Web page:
Description CRUISE DATASET DESCRIPTION EXPECTED DATE STATUS JR20150309 (JR272D, JR310) 2015/17 OP1 mooring- SBE37 (SN7308) @ 1810m 01/10/2018 00:00 Ingestion completed JR20150309 (JR272D, JR310) 2015/17 OP1 mooring- SBE37 (SN7309) @ 1960m 01/10/2018 00:00 Ingestion completed JR20150309 (JR272D, JR310) 2015/17 OP1 mooring- SBE37 (SN9394) @ 2110m 01/10/2018 00:00 Ingestion completed JR20150309 (JR272D, JR310) 2015/17 OP1 mooring- SBE37 (SN7313) @ 2260m 01/10/2018 00:00 Ingestion completed JR20150309 (JR272D, JR310) 2015/17 OP1 mooring- SBE39 (SN4413) @ 2034m 01/10/2018 00:00 Ingestion completed JR20150309 (JR272D, JR310) 2015/17 OP1 mooring- SBE39 (SN4716) @ 1884m 01/10/2018 00:00 Ingestion completed JR20150309 (JR272D, JR310) 2015/17 OP1 mooring- Aquadopp (SN6273) @ 1809m 01/10/2018 00:00 Ingestion completed JR20150309 (JR272D, JR310) 2015/17 OP1 mooring- Aquadopp (SN8351) @ 1959m 01/10/2018 00:00 Ingestion completed JR20150309 (JR272D, JR310) 2015/17 OP1 mooring- Aquadopp (SN6182) @ 2259m 01/10/2018 00:00 Ingestion completed JR20150309 (JR272D, JR310) 2015/17 OP1 mooring- Aquadopp (SN8355) @ 2409m 01/10/2018 00:00 Ingestion completed JR20150309 (JR272D, JR310) 2015/17 OP1 mooring- SBE37 (SN7316) @ 3590m 30/11/2017 00:00 Ingestion completed JR20150309 (JR272D, JR310) 2015/17 OP1 mooring- Aquadopp (SN8111) @ 3589m 30/11/2017 00:00 Ingestion completed JR20150309 (JR272D, JR310) 2015/17 OP1 mooring- SBE37 (SN7297) @ 3510m 30/11/2017 00:00 Ingestion completed JR20150309 (JR272D, JR310) 2015/17 OP1 mooring- Aquadopp (SN6260) @ 3509m 30/11/2017 00:00 Ingestion completed JR20150309 (JR272D, JR310) 2015/17 OP1 mooring- SBE37 (SN7314) @ 3410m 30/11/2017 00:00 Ingestion completed JR20150309 (JR272D, JR310) 2015/17 OP1 mooring- SBE37 (SN7299) @ 3310m 30/11/2017 00:00 Ingestion completed JR20150309 (JR272D, JR310) 2015/17 OP1 mooring- Aquadopp (SN6203) @ 3309m 30/11/2017 00:00 Ingestion completed JR20150309 (JR272D, JR310) 2015/17 OP1 mooring- SBE37 (SN7294) @ 3210m 30/11/2017 00:00 Ingestion completed JR20150309 (JR272D, JR310) 2015/17 OP1 mooring- Aquadopp (SN6244) @ 3209m 30/11/2017 00:00 Ingestion completed JR20150309 (JR272D, JR310) 2015/17 OP1 mooring- SBE37 (SN7311) @ 3110m 30/11/2017 00:00 Ingestion completed JR20150309 (JR272D, JR310) 2015/17 OP1 mooring- SBE37 (SN8076) @ 3010m 30/11/2017 00:00 Ingestion completed JR20150309 (JR272D, JR310) 2015/17 OP1 mooring- Aquadopp (SN6275) @ 3009m 30/11/2017 00:00 Ingestion completed JR20150309 (JR272D, JR310) 2015/17 OP1 mooring- SBE37 (SN7310) @ 2910m 30/11/2017 00:00 Ingestion completed JR20150309 (JR272D, JR310) 2015/17 OP1 mooring- Aquadopp (SN8352) @ 2909m 30/11/2017 00:00 Ingestion completed JR20150309 (JR272D, JR310) 2015/17 OP1 mooring- SBE37 (SN7302) @ 2810m 30/11/2017 00:00 Ingestion completed JR20150309 (JR272D, JR310) 2015/17 OP1 mooring- Aquadopp (SN8088) @ 2809m 30/11/2017 00:00 Ingestion completed JR20150309 (JR272D, JR310) 2015/17 OP1 mooring- Aquadopp (SN5883) @ 2709m 30/11/2017 00:00 Ingestion completed JR20150309 (JR272D, JR310) 2015/17 OP1 mooring- SBE37 (SN9379) @ 2610m 30/11/2017 00:00 Ingestion completed JR20150309 (JR272D, JR310) 2015/17 OP1 mooring- Aquadopp (SN6178) @ 2609m 30/11/2017 00:00 Ingestion completed JR20150309 (JR272D, JR310) 2015/17 OP1 mooring- SBE37 (SN7307) @ 2509m 30/11/2017 00:00 Ingestion completed JR20150309 (JR272D, JR310) 2015/17 OP2 mooring- SBE37 (SN7288) @ 2991m 30/11/2017 00:00 Ingestion completed JR20150309 (JR272D, JR310) 2015/17 OP2 mooring- Aquadopp (SN1430) @ 2990m 30/11/2017 00:00 Ingestion completed JR20150309 (JR272D, JR310) 2015/17 OP2 mooring- Aquadopp (SN8097) @ 2907m 30/11/2017 00:00 Ingestion completed JR20150309 (JR272D, JR310) 2015/17 OP2 mooring- SBE37 (SN7290) @ 2808m 30/11/2017 00:00 Ingestion completed JR20150309 (JR272D, JR310) 2015/17 OP2 mooring- Aquadopp (SN1415) @ 2807m 30/11/2017 00:00 Ingestion completed JR20150309 (JR272D, JR310) 2015/17 OP2 mooring- SBE37 (SN7291) @ 2708m 30/11/2017 00:00 Ingestion completed JR20150309 (JR272D, JR310) 2015/17 OP2 mooring- Aquadopp (SN6262) @ 2707m 30/11/2017 00:00 Ingestion completed JR20150309 (JR272D, JR310) 2015/17 OP2 mooring- Aquadopp (SN1404) @ 2507m 30/11/2017 00:00 Ingestion completed JR20150309 (JR272D, JR310) 2015/17 OP2 mooring- Aquadopp (SN8360) @ 2407m 30/11/2017 00:00 Ingestion completed JR20150309 (JR272D, JR310) 2015/17 OP2 mooring- Aquadopp (SN6181) @ 2257m 30/11/2017 00:00 Ingestion completed JR20150309 (JR272D, JR310) 2015/17 OP2 mooring- Aquadopp (SN8093) @ 1957m 30/11/2017 00:00 Ingestion completed JR20150309 (JR272D, JR310) 2015/17 OP2 mooring- SBE39 (SN4713) @ 1882m 30/11/2017 00:00 Ingestion completed JR20150309 (JR272D, JR310) 2015/17 OP2 mooring- Aquadopp (SN6242) @ 1807m 30/11/2017 00:00 Ingestion completed JR20150309 (JR272D, JR310) 2015/17 OP2 mooring- Aquadopp (SN6213) @ 1657m 30/11/2017 00:00 Ingestion completed JR20150309 (JR272D, JR310) 2015/17 OP2 mooring- Aquadopp (SN8362) @ 1507m 30/11/2017 00:00 Ingestion completed JR20150309 (JR272D, JR310) 2015/17 OP3 mooring- SBE37 (SN7386) @ 1722m 30/11/2017 00:00 Ingestion completed JR20150309 (JR272D, JR310) 2015/17 OP3 mooring- Aquadopp (SN9378) @ 1168 30/11/2017 00:00 Ingestion completed JR20150309 (JR272D, JR310) 2015/17 OP3 mooring- SBE37 (SN7383) @ 11439m 30/11/2017 00:00 Ingestion completed JR20150309 (JR272D, JR310) 2015/17 OP3 mooring- Aquadopp (SN9392) @ 1143 30/11/2017 00:00 Ingestion completed JR20150309 (JR272D, JR310) 2015/17 OP3 mooring- SBE39 (SN4897) @ 11230m 30/11/2017 00:00 Ingestion completed JR20150309 (JR272D, JR310) 2015/17 OP4 mooring- SBE37 (SN2956) @ 2931m 30/11/2017 00:00 Ingestion completed JR20150309 (JR272D, JR310) 2015/17 OP4 mooring- RCM11 (SN592) @ 2893m 30/11/2017 00:00 Ingestion completed JR20150309 (JR272D, JR310) 2015/17 OP4 mooring- SBE39 (SN4418) @ 2194m 30/11/2017 00:00 Ingestion completed JR20150309 (JR272D, JR310) 2015/17 OP4 mooring- RCM11 (SN532) @ 2187m 30/11/2017 00:00 Ingestion completed JR20150309 (JR272D, JR310) 2015/17 OP4 mooring- SBE37 (SN2707) @ 1838m 30/11/2017 00:00 Ingestion completed JR20150309 (JR272D, JR310) 2015/17 OP4 mooring- RCM11 (SN521) @ 1831m 30/11/2017 00:00 Ingestion completed JR20150309 (JR272D, JR310) 2015/17 OP5 mooring- Aquadopp (SN6000) @ 3346m 30/11/2017 00:00 Ingestion completed JR20150309 (JR272D, JR310) 2015/17 OP5 mooring- Aquadopp (SN6236) @ 3296m 30/11/2017 00:00 Ingestion completed JR20150309 (JR272D, JR310) 2015/17 OP5 mooring- Aquadopp (SN5993) @ 3196m 30/11/2017 00:00 Ingestion completed JR20150309 (JR272D, JR310) 2015/17 OP5 mooring- Aquadopp (SN6112) @ 3096m 30/11/2017 00:00 Ingestion completed JR20150309 (JR272D, JR310) 2015/17 OP5 mooring- Aquadopp (SN6263) @ 2946m 30/11/2017 00:00 Ingestion completed JR20150309 (JR272D, JR310) 2015/17 OP5 mooring- Aquadopp (SN6180) @ 2796m 30/11/2017 00:00 Ingestion completed JR20150309 (JR272D, JR310) 2015/17 OP5 mooring- Aquadopp (SN6198) @ 2646m 30/11/2017 00:00 Ingestion completed JR20150309 (JR272D, JR310) 2015/17 OP5 mooring- Aquadopp (SN6226) @ 2496m 30/11/2017 00:00 Ingestion completed JR20150309 (JR272D, JR310) 2015/17 OP6 mooring- SBE37 (SN8267) @ 2319m 30/11/2017 00:00 Ingestion completed JR20150309 (JR272D, JR310) 2015/17 OP6 mooring- Aquadopp (SN9264) @ 2288m 30/11/2017 00:00 Ingestion completed JR20150309 (JR272D, JR310) 2015/17 OP6 mooring- Aquadopp (SN9250) @ 1978m 30/11/2017 00:00 Ingestion completed JR15006 49 CTD casts 01/11/2016 00:00 Ingestion completed JR15006 Underway water samples for salinity and oxygen, d18O 01/11/2016 00:00 Ingestion completed JR15006 CTD bottle data 01/11/2016 00:00 Ingestion completed JR15006 48 LADCP profiles 01/11/2016 00:00 Ingestion completed JR15006 Continuous underway nav, met and tsg 01/11/2016 00:00 Ingestion completed JR15006 Water samples for salinity and d18O analysis from small boats 01/11/2016 00:00 Ingestion completed JR15006 Water samples for Salinity and d18O analysis from CTD bottles 01/11/2016 00:00 Ingestion completed JR15006 Underway JR15006 Migration to Series- Navigation and bathymetry 31/12/2017 00:00 Ingestion completed JR15006 Underway JR15006 Migration to Series- Meteorology 31/12/2017 00:00 Ingestion completed JR15006 Underway JR15006 Migration to Series- Surface Hydrography 31/12/2017 00:00 Ingestion completed JR15006 SADCP (75 kHz) 01/11/2016 00:00 No further action required JR15006 Water samples collected in pools on land for salinity and d18O analysis 01/11/2016 00:00 No further action required JR15006 Ice core samples for salinity and d18O analysis 01/11/2016 00:00 No further action required JR16002 Water samples for d18O analysis from CTD bottles 31/07/2017 00:00 Auditing in progress JR16002 Continuous underway nav, met and tsg 01/07/2017 00:00 Ingestion completed JR16002 30 CTD casts 01/07/2017 00:00 Ingestion completed JR16002 30 LADCP profiles 01/07/2017 00:00 Ingestion completed JR16002 CTD upcast data 01/07/2017 00:00 Ingestion completed JR16002 Water samples for salinity, oxygen and SBE35 01/06/2017 00:00 Ingestion completed JR16002 Navigation and Bathymetry Migration to series schema (NAV) 20/11/2017 00:00 Ingestion completed JR16002 Continuous surface hydrography data - migration to series schema (SURF) 20/11/2017 00:00 Ingestion completed JR16002 Continuous Meteorological Data - Migration to series schema (MET) 20/11/2017 00:00 Ingestion completed JR16002 3 Deep Apex float deployments 01/07/2017 00:00 No further action required JR16002 SADCP data from cruise JR16002 30/06/2017 00:00 No further action required JR16004 CTD profiles for A23 repeat section 22/03/2018 00:00 Ingestion completed JR16004 LADCP profiles for A23 repeat section 22/03/2018 00:00 Processing in progress JR17001 SADCP measurements for JR17001 30/06/2018 00:00 Auditing in progress JR17001 41 CTD casts 30/06/2018 00:00 Ingestion completed JR17001 41 LADCP casts 30/06/2018 00:00 Ingestion completed JR17001 8 XBT deployment 30/06/2018 00:00 Ingestion completed JR17001 5 Slocum gliders deployed (#632, 633, 408, 330, 424) 30/06/2018 00:00 No further action required JR17001 1 Seaglider deployment (# 640) CTD, EcoPuck, dissolved oxygen, optode, PAR, acousonde 30/06/2018 00:00 No further action required JR17001 1 SW Waveglider deployed 30/06/2018 00:00 No further action required JR17001 4 Deep Apex floats deployed (#21, 18, 19, 20) 30/06/2018 00:00 No further action required JR17001 3 Arvor AI2600 floats deployed (#16FR091, 16FR092 and 16FR093) 30/06/2018 00:00 No further action required JR17001 Slocum Glider (BAS) #632 - near real time dataset 23/07/2018 00:00 No further action required JR17001 Slocum Glider (BAS) #633 - near real time dataset 23/07/2018 00:00 No further action required JR17001 Slocum Glider #424 (NOC) - near real time dataset 01/07/2018 00:00 No further action required JR17001 Slocum Glider #408 - near real time dataset 01/07/2018 00:00 No further action required JR17001 Slocum Glider #330 - near real time dataset 01/07/2018 00:00 No further action required JR17001 Slocum Glider (NOC) #424 - microstructure data 01/07/2018 00:00 No further action required JR17001 Water samples from 41 CTD casts (salinity, oxygen, SBE35 data) 30/06/2018 00:00 Processing in progress JR17001 Underway: navigation series 30/06/2018 00:00 Processing in progress JR17001 CTD-upcast data from 41 stations (temperature, salinity, dissolved oxygen) 30/06/2018 00:00 Processing in progress JR17001 Underway: meteorology series 30/06/2018 00:00 Processing in progress JR17001 Underway: sea surface hydrography series 30/06/2018 00:00 Processing in progress JR17003 60 CTD casts (temperature/conductivity sensors, dissolved oxygen, transmissometer, fluorometer, PAR) 31/08/2018 00:00 Ingestion completed JR17003 60 LADCP casts (Down and upward looking) 31/08/2018 00:00 Ingestion completed JR17003 SADCP (75 kHz) 31/08/2018 00:00 Processing in progress JC159 CTD casts 31/10/2018 00:00 Ingestion completed JC159 LADCP profiles 31/10/2018 00:00 No further action required JC159 Multibeam Bathymetry data from EM122 01/07/2018 00:00 No further action required JC159 Oxygen and nutrient data from CTD bottles 27/09/2018 00:00 Processing in progress JC159 DIC and Alkalinity samples from CTD bottles 27/09/2018 00:00 Processing in progress JC159 Salinity samples from CTD bottles 27/09/2018 00:00 Processing in progress JC159 Continuous underway measurements (Navigation and Bathymetry, Meteorology, Surface hydrography) 31/10/2018 00:00 Processing in progress JC159 SADCP (75 kHz) 31/10/2018 00:00 Processing in progress JC159 SADCP (150 kHz) 31/10/2018 00:00 Received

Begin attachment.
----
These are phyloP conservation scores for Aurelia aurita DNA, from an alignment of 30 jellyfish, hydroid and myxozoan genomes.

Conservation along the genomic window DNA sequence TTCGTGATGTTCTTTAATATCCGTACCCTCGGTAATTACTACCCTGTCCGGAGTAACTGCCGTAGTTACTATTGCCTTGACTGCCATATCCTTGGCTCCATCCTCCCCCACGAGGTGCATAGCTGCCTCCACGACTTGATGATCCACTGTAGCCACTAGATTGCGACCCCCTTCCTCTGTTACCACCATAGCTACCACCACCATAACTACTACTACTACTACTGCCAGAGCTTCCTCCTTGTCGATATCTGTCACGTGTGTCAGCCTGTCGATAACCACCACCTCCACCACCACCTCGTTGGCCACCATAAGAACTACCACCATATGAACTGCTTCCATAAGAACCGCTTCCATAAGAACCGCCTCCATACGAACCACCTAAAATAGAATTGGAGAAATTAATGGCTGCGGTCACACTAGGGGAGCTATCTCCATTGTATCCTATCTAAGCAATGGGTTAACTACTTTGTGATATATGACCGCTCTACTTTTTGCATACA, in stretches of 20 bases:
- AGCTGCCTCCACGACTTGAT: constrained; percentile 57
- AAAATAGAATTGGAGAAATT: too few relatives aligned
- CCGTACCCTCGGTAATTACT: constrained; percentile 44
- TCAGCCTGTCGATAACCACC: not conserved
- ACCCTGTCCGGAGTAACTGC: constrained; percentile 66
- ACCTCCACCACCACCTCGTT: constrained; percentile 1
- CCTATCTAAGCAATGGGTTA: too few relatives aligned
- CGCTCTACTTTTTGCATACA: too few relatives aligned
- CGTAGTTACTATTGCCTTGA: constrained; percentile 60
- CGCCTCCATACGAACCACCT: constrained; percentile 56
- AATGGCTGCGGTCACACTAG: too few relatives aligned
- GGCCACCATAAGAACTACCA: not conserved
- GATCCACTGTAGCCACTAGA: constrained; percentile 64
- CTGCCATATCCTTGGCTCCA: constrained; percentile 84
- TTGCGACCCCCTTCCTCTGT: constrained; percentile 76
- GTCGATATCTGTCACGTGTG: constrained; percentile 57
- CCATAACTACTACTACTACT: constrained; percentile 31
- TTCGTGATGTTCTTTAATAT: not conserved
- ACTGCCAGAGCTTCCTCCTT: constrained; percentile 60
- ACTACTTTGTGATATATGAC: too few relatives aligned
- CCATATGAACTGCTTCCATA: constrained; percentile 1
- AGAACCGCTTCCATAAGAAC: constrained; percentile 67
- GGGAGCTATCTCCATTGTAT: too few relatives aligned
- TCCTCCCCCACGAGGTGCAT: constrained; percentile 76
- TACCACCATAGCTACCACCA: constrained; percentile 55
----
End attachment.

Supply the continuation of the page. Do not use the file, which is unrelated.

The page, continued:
Type Of Material Database/Collection of data